Clean water protection is critical to ensure people have clean water to drink. Over one-third of people in the U.S. get their drinking water from water systems provided by ephemeral waters and other headwaters. Drops of rain or snowmelt eventually meet with springs and tributaries, growing in size and flow as they make their way downstream to form the most famous rivers that we depend on for life. These waters retain sediment and other pollutants, such as excess nutrients, from traveling downstream and destroying valuable water sources. Pollution can create a dead zone or toxic algal blooms in a larger waterway such as a bay or river, damaging ecosystems and drastically impacting communities.

 

Ghost Waters' streamflow and the flow they provide to other downstream waters aid in recharging aquifers and providing clean water to surface water. This water supply is used for drinking water, irrigating farmland for the crops the U.S. depends on, and the manufacturing process of products. This clean water is integral to our environment and economy via manufacturing and individual health. 

 

These streams also aid in groundwater recharge. Ephemeral waters and intermittent streams recharge the groundwater that supports springs, wetlands, and flora upland from the stream itself. 

 

Ecosystems

The process of groundwater recharge shows how ephemeral streams support various ecosystems. Fish, amphibians, mammals, and birds can all benefit from the presence of these waters. Small headwater streams provide shelter, seasonal feeding areas, and animal breeding habitats. 

Many species depend on these waters for life. Some of these stream species are now listed as endangered due to human impact on these streams and the isolated wetlands they feed. 

 

Ephemeral waters additionally support vegetation closest to their flow. Researchers use the presence of vegetation in these regions as a predictive measure for the occurrence of these streams, as life could not exist as freely without it. 

 

These ecosystems are valuable to the species mentioned above and our dependence on these species. Many ghost waters are the groundwater recharge for a wetland used for hunting and fishing. The fish spawning in these streams is the beginning of the fisherman's journey, and these streams fuel the wetlands and marshes in which many hunted birds rest.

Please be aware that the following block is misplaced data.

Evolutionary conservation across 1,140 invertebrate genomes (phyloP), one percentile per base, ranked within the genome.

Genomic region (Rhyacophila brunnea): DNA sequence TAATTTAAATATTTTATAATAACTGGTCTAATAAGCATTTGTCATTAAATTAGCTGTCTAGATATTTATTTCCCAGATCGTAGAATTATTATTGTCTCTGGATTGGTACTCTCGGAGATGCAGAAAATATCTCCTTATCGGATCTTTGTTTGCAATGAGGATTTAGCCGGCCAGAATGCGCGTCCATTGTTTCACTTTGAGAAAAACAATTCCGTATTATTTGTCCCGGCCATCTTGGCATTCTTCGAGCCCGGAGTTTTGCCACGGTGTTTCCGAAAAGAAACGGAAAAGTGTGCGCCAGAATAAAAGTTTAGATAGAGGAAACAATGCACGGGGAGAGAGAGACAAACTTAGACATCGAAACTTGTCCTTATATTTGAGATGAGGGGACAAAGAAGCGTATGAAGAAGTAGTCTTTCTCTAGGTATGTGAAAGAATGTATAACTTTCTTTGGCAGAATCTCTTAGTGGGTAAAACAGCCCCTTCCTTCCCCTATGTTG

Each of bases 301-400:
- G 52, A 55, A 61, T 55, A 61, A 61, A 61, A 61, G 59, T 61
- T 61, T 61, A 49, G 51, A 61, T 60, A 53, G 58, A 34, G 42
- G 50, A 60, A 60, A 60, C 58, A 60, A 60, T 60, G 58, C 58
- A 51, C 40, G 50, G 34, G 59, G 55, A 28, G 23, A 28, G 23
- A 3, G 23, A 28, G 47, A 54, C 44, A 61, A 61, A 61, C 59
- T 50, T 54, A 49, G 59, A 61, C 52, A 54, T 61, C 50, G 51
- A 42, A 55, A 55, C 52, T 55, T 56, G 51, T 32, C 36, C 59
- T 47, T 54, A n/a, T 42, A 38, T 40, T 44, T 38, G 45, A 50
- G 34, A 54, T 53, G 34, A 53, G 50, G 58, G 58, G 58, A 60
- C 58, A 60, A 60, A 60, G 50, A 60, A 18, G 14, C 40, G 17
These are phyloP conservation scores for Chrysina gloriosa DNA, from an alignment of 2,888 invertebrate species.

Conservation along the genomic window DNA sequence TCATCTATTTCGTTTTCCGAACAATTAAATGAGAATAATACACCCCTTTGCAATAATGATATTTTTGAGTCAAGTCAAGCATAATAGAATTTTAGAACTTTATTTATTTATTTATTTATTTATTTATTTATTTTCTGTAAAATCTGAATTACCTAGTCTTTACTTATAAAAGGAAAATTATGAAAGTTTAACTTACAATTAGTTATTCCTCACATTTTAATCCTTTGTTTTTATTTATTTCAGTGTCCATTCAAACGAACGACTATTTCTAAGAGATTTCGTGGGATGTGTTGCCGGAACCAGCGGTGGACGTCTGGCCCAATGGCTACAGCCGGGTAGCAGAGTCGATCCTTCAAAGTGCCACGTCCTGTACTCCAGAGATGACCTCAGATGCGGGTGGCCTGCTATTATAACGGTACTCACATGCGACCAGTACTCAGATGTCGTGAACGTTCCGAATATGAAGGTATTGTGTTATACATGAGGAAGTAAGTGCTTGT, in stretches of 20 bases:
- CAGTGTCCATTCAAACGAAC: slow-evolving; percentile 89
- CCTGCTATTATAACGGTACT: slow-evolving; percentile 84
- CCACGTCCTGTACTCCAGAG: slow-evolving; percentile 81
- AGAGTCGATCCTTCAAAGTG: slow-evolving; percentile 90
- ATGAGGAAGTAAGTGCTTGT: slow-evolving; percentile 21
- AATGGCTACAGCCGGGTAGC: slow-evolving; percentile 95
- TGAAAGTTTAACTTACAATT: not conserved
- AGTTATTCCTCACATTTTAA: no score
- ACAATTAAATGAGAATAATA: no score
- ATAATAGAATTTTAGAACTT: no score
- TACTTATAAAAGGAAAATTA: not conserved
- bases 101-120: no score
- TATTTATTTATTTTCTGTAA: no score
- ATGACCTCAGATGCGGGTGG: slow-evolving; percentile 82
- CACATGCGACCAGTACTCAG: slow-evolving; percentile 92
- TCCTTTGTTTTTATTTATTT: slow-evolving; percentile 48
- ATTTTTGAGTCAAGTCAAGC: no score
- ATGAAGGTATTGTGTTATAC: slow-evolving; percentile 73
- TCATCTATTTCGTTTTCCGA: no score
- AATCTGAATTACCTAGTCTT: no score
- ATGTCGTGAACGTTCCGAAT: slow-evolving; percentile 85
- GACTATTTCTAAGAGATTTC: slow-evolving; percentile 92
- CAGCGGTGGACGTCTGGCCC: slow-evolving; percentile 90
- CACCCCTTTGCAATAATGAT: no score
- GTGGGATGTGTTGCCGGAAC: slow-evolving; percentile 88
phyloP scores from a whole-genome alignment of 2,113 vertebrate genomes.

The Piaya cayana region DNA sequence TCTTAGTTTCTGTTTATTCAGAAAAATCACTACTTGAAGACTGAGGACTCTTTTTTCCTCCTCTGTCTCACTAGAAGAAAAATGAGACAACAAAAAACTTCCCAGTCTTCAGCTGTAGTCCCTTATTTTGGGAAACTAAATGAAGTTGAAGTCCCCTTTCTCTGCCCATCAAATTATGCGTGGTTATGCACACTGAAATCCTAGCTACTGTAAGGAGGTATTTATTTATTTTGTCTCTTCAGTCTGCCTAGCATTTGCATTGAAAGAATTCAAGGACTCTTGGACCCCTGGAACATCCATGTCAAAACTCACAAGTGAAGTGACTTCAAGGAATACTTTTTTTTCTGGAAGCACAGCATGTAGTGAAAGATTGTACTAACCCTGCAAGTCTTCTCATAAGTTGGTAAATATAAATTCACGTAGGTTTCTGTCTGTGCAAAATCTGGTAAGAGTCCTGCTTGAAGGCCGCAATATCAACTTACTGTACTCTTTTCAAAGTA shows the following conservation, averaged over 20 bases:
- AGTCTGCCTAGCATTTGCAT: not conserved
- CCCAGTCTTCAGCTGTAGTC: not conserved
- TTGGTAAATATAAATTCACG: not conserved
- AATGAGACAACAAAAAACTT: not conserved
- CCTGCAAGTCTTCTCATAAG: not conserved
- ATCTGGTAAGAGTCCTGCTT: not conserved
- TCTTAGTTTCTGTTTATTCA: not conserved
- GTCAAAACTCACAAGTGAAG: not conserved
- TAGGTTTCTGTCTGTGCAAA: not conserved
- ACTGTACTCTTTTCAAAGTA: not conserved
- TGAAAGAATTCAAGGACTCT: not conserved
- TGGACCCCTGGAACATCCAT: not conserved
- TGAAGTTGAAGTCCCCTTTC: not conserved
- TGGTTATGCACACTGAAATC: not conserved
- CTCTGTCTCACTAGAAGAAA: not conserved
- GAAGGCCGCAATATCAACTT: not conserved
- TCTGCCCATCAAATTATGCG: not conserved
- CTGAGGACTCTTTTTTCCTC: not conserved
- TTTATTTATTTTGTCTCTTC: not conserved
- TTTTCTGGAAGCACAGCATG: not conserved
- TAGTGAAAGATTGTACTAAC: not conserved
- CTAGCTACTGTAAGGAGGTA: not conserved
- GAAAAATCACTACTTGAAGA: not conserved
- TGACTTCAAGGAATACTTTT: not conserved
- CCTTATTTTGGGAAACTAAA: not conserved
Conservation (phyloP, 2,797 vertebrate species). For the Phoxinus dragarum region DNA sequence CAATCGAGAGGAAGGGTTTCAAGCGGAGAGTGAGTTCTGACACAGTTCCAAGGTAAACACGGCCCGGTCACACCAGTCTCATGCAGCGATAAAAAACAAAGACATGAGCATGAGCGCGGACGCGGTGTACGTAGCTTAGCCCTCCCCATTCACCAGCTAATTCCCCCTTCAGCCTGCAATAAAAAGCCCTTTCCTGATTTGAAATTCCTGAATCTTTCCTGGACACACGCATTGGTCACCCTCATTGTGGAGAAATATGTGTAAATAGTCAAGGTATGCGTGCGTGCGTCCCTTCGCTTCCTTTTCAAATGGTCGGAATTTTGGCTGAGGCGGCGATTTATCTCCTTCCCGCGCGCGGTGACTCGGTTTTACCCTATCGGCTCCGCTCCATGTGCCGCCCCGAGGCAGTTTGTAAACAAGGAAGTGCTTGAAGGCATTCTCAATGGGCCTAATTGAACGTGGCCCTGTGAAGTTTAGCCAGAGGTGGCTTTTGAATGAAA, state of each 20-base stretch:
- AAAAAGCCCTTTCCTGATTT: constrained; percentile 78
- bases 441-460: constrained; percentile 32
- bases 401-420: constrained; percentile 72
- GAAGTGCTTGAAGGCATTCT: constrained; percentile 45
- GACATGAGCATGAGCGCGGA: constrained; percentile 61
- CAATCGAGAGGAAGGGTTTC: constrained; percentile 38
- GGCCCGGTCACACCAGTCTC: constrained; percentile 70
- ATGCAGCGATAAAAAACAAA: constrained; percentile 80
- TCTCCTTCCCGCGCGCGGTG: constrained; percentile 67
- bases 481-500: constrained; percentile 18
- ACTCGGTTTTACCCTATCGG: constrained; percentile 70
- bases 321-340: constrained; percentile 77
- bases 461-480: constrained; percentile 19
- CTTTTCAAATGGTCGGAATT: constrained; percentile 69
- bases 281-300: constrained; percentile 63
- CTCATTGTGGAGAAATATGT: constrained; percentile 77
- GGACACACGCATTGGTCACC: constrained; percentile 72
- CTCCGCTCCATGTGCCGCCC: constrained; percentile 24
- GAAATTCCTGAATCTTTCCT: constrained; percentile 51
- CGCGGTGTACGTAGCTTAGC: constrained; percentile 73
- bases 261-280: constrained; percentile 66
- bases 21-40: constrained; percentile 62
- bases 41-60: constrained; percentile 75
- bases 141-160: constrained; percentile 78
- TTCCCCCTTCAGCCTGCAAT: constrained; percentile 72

Flood Protection

The process of groundwater recharge shows how ephemeral streams support various ecosystems. Fish, amphibians, mammals, and birds can all benefit from the presence of these waters. Small headwater streams provide shelter, seasonal feeding areas, and animal breeding habitats. 

Many species depend on these waters for life. Some of these stream species are now listed as endangered due to human impact on these streams and the isolated wetlands they feed. 

 

Ephemeral waters additionally support vegetation closest to their flow. Researchers use the presence of vegetation in these regions as a predictive measure for the occurrence of these streams, as life could not exist as freely without it. 

 

These ecosystems are valuable to the species mentioned above and our dependence on these species. Many ghost waters are the groundwater recharge for a wetland used for hunting and fishing. The fish spawning in these streams is the beginning of the fisherman's journey, and these streams fuel the wetlands and marshes in which many hunted birds rest.

 

 

Ephemeral Streams

 

What Land Developers Can do to Ensure Protection of Ephemeral Streams? 

 

Ghost Waters that go unnoticed when purchasing the property for developments can come back and haunt developers when they break ground. April showers might bring May lawsuits and permits. By identifying these waters earlier, developers can take the proper actions to follow regulations for these waters without sacrificing a project timeline. In some cases, land may not be purchased or leased if it is determined too risky based on proactive environmental due diligence.

 

Land developers can do the best for their projects and ephemeral streams by performing early environmental due diligence. During this process, an environmental consultant or a member of the United States Army Corps of Engineers (USACE) trained to look for ecological red flags will evaluate a project site for risk. They look for waters outlined in the Clean Water Act and waters outlined as jurisdictional waters of the state. Should they find environmental issues on a site, these professionals can inform developers of all the necessary actions and permits to protect these waters and follow guidelines that apply to their projects on the federal, state, and county levels. 

 

This expensive process traditionally takes weeks but can now be done via environmental permitting software. This step, though seemingly simple, is the key to efficient and ecologically ethical project development. Developers can avoid expensive environmental injuries or recovery efforts when they incorporate this step into the early stages of a project.

 

As our development changes, so should our development processes. Developers shouldn't have to sacrifice projects to avoidable red flags when they could have identified them with more agile systems. With movements such as the Infrastructure Bill, development is only increasing, but so are regulations. Environmental rules and permits are not going away any time soon, so the best gift a developer can give themselves is the gift of time. Less time spent figuring out what to do with the acres of waters that appear on a project site overnight is more time spent building tomorrow.